Darshana Rajendran Interview: I have not followed industry expectations
The actor speaks about her latest release Purusha Pretham, working with Krishand, film choices, acting process and more
2022 began with composer Hesham Abdul Wahab soulfully embossing 'Darshana' in our playlists through the song from Hridayam. After the release, Darshana's performance won her a place in our minds too. Soon after, Darshana effortlessly convinced us that she could be both a demure psychiatrist yearning for a friend in Dear Friend, and a martial arts-loving housewife in Jaya Jaya Jaya Jaya Hey. The actor continues to add up inventive films to her list, and now, she starts 2023 with Krishand's Purusha Pretham. "My filmography is not planned. After Hridayam, I was expected to be part of more commercially hit films. Even the makers of Purusha Pretham came to me expecting I will deny the project. I was shocked to know their preconceptions. It is such an exciting film and character. Why would I not do it?," asks Darshana, as she speaks about working in Krishand's directorial, her acting process, and more.
Purusha Pretham looks like a genre-blender that has multiple layers...
Purusha Pretham is a crime noir dark comedy. There's also a police procedural and some gore elements. But, the best part is all of this is conveyed through humour. I think this film can be consumed in two ways. For people who want to notice layers, politics are running throughout, and for others, it will be an entertaining film. I feel like this film got to offer a little something for all of us. I love Krishand's idea of addressing various concerns in his film in an approachable way. For him, the film should not look like an art-house film. You will have fun watching Purusha Pretham, and at the same time, it will make you think about many aspects.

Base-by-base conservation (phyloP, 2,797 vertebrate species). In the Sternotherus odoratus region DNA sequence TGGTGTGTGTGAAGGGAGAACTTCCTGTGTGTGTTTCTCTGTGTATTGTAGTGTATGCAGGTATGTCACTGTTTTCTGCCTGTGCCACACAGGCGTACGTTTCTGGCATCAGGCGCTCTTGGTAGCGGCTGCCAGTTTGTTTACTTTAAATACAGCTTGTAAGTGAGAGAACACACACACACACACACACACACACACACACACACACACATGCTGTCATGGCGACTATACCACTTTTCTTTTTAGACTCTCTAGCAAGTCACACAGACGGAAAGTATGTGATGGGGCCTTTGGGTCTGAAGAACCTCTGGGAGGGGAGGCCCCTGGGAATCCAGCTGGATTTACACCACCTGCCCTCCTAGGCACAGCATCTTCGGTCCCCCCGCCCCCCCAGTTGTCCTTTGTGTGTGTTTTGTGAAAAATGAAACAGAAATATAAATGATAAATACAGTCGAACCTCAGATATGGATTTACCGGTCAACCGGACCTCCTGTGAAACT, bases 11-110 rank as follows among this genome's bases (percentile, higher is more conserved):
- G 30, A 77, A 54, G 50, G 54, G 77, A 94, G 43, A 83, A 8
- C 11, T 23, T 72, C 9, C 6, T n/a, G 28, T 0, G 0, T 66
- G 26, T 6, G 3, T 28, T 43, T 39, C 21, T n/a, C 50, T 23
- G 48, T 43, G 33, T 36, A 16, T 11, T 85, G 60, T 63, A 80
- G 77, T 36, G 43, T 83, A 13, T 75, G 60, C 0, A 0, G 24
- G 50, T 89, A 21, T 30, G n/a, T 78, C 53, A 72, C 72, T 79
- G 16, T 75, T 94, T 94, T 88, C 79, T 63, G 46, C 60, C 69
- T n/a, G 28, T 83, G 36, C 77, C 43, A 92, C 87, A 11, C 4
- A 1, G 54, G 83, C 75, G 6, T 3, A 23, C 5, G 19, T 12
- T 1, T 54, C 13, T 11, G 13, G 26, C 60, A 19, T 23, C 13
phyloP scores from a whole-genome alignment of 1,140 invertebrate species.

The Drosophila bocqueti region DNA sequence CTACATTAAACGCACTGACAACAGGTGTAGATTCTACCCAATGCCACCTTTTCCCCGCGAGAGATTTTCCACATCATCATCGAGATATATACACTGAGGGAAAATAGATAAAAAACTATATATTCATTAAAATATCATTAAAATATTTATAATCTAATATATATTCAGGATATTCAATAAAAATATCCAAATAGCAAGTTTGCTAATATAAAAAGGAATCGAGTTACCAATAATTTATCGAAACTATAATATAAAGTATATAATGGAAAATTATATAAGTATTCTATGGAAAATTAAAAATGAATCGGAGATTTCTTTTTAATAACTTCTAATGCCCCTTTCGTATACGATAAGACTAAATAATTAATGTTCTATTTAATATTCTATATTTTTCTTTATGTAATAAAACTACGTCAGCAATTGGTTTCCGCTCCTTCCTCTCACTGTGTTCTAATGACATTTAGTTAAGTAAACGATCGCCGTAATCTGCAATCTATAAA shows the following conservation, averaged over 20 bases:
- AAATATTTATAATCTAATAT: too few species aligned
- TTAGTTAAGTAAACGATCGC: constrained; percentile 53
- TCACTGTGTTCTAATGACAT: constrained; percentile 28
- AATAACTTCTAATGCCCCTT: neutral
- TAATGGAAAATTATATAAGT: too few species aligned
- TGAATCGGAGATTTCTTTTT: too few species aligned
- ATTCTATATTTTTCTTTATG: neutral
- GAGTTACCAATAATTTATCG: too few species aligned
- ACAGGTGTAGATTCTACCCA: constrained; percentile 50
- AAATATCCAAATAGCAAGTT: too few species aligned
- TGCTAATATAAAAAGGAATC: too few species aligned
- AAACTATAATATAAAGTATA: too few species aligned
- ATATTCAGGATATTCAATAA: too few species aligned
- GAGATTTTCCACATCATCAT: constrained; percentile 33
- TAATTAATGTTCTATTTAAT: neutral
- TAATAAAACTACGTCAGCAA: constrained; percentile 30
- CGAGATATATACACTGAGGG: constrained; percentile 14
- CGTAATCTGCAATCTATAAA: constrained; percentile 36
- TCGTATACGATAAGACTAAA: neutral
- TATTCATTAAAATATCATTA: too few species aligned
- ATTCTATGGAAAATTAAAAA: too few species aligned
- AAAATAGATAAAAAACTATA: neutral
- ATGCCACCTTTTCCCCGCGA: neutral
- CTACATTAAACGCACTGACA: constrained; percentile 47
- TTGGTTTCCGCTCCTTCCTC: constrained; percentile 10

How was it for you to enter the world of Purusha Pretham and understand Krishand's language of cinema?
Krishand's ideas are very wacky and fresh. His stories and narratives are unfamiliar. I love when people push the boundaries, break the rules and explore new horizons. In the teaser, you can see some slightly choreographed movements--like the cops moving right to left as they look at the corpses. I did not understand the ideas until I watched the film. I had complete trust in the director and his team and just submitted myself as an actor to execute his ideas. Also, I like to work with a team that thrives to deliver the best with limited resources. In Purusha Pretham, all the ADs were also actors in the film. I was so amazed to see them do the scene with me and give a cue to another character simultaneously.
The film follows Sebastian, a super cop, played by Prashanth ettan. Everyone is in awe of him until an unidentified body goes missing in his jurisdiction. I play Susan, who is on the lookout for her husband's body, and that's how their worlds collide. This film explores some interesting themes like morality, especially through the two female characters--Susan and Sujatha (Devaki). I hope people watch the film multiple times. From reading the script for the first time to watching the film, I got to understand many layers that I was not aware of initially. Those are films I enjoy watching and being part of.
You were showered with abundant love for your terrific performance in Jaya Jaya Jaya Jaya Hey. How do you perceive this love?